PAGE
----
Editor’s note: This article is part 14 of a series, “The Kingdom of Grace.” Part 13 can be found here.
The primary activity of the Christian heart is the loving contemplation of the Holy Trinity. All the works of God in this fallen and broken world, including all the works of the apostolate, aim to recover the human heart from the deleterious effects of the fall so that we might come to know and love, enjoy and adore, the Triune God dwelling in our hearts by grace. Yet, how many Catholic Christians have even heard of the indwelling Trinity?
The theme of the indwelling is a most ancient one. It comes down to us from the Lord himself. At the Last Supper, Jesus promised to send the Spirit of Truth, so that the Spirit would be “in you” (Jn. 14:17). The fulfillment of the promise began at Pentecost, and the promise is fulfilled anew in every baptism. At that sacred moment in our lives, the Spirit comes to dwell in our souls in a new way. “Do you not know that you are the temple of God, and the Spirit of God dwells in you?” (1 Cor. 3:16). However, it is not only the Spirit who comes to dwell in us.
For whenever God works anything in the world beyond the inner life of the Trinity, all three divine persons are involved. In our baptism, therefore, all three persons of the Trinity are given to us. The Lord Jesus said as much when he said, “my Father will love him, and we will come to him, and make our home in him” (Jn. 14:23). So, the Spirit dwells in us, but the eternal Son dwells in us too. “It is no longer I who live, but Jesus Christ who lives in me” (Gal. 2:20). The Father, too, lives in our hearts by grace. “For God who said, ‘let light shine out of darkness,’ has shone in our hearts…” (2 Cor. 4:6). Thanks to the gift of sanctifying grace, the entire Holy Trinity dwells in our hearts, and transforms our hearts increasingly more into the house of God.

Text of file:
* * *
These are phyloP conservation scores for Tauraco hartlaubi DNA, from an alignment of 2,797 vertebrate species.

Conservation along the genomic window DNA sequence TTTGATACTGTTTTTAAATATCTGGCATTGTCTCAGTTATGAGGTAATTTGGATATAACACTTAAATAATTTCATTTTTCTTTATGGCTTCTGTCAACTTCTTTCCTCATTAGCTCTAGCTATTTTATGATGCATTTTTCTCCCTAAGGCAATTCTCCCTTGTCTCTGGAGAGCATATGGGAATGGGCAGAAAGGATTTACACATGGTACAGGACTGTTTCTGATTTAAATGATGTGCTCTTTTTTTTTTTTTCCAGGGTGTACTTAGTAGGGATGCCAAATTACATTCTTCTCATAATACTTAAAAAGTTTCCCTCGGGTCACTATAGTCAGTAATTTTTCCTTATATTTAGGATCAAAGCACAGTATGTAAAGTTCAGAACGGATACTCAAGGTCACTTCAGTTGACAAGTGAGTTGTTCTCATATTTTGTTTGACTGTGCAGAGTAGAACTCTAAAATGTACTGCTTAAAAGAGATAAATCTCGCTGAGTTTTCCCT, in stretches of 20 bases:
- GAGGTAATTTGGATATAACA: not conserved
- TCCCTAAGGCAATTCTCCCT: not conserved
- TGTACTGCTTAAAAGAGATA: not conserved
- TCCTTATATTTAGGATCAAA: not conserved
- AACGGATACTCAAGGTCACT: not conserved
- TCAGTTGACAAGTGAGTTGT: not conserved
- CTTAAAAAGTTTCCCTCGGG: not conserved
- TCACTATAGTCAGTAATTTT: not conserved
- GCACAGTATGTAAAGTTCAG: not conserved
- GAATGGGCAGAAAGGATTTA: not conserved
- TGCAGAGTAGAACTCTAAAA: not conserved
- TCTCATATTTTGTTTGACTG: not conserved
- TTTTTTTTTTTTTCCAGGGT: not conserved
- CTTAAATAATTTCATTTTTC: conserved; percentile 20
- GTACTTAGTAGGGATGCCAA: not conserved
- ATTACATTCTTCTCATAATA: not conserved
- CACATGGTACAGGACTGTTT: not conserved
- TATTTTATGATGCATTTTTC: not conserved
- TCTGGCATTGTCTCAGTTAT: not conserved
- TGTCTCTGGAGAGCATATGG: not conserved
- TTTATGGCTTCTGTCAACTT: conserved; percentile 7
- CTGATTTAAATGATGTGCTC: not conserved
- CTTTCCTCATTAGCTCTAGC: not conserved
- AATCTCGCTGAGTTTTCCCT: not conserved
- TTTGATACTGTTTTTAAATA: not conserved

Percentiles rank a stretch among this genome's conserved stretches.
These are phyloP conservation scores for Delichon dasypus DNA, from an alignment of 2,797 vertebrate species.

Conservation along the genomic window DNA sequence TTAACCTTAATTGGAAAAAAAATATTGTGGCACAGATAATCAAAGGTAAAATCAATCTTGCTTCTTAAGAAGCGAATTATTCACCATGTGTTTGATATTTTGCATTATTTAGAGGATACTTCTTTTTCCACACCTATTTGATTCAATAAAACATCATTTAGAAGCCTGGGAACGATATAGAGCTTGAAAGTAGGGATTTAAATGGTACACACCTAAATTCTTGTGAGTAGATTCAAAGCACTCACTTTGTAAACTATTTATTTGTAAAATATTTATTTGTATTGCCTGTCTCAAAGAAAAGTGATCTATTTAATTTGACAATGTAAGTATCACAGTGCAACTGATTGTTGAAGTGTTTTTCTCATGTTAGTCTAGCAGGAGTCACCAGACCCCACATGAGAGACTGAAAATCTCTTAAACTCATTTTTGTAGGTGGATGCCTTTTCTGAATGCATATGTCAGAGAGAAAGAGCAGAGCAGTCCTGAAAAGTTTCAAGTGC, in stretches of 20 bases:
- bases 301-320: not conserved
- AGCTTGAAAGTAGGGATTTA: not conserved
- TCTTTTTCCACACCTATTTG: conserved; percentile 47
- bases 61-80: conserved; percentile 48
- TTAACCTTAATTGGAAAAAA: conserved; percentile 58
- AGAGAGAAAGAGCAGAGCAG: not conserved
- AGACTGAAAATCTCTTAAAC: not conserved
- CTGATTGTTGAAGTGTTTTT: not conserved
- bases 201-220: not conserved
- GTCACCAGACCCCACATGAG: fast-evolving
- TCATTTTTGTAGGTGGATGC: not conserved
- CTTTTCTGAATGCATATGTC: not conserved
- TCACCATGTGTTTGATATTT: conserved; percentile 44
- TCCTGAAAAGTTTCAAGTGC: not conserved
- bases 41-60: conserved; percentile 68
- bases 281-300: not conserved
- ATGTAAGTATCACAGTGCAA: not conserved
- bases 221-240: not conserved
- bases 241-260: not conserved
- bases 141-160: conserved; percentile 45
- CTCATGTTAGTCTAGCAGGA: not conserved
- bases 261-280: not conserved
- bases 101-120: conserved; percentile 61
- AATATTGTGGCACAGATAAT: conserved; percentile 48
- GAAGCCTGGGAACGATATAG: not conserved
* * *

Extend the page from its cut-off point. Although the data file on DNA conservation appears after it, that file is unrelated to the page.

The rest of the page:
It is an amazing thing to consider that the entire Holy Trinity – Father, Son, and Holy Spirit – lives and dwells in our hearts by grace. It is an amazing thing to consider that our hearts are the house of God, his sanctuary, his shrine, and it pleases him to make his home in us. God is ever at work in our lives by his grace, and his grace works to form our hearts for his indwelling more and more. All the days of our years here below are but a formation process for our hearts to receive the indwelling more and more, and in the end every heart belonging to the one Church shall be the temple of God for eternity.
The grace of baptism is the grace to become God-bearers, and the call for us now is to awaken to the grace and live it freely. But how? A stunning example of someone who was fully aware of the indwelling, and taught us how to live consciously and freely according to that grace, is Saint Ignatius of Antioch.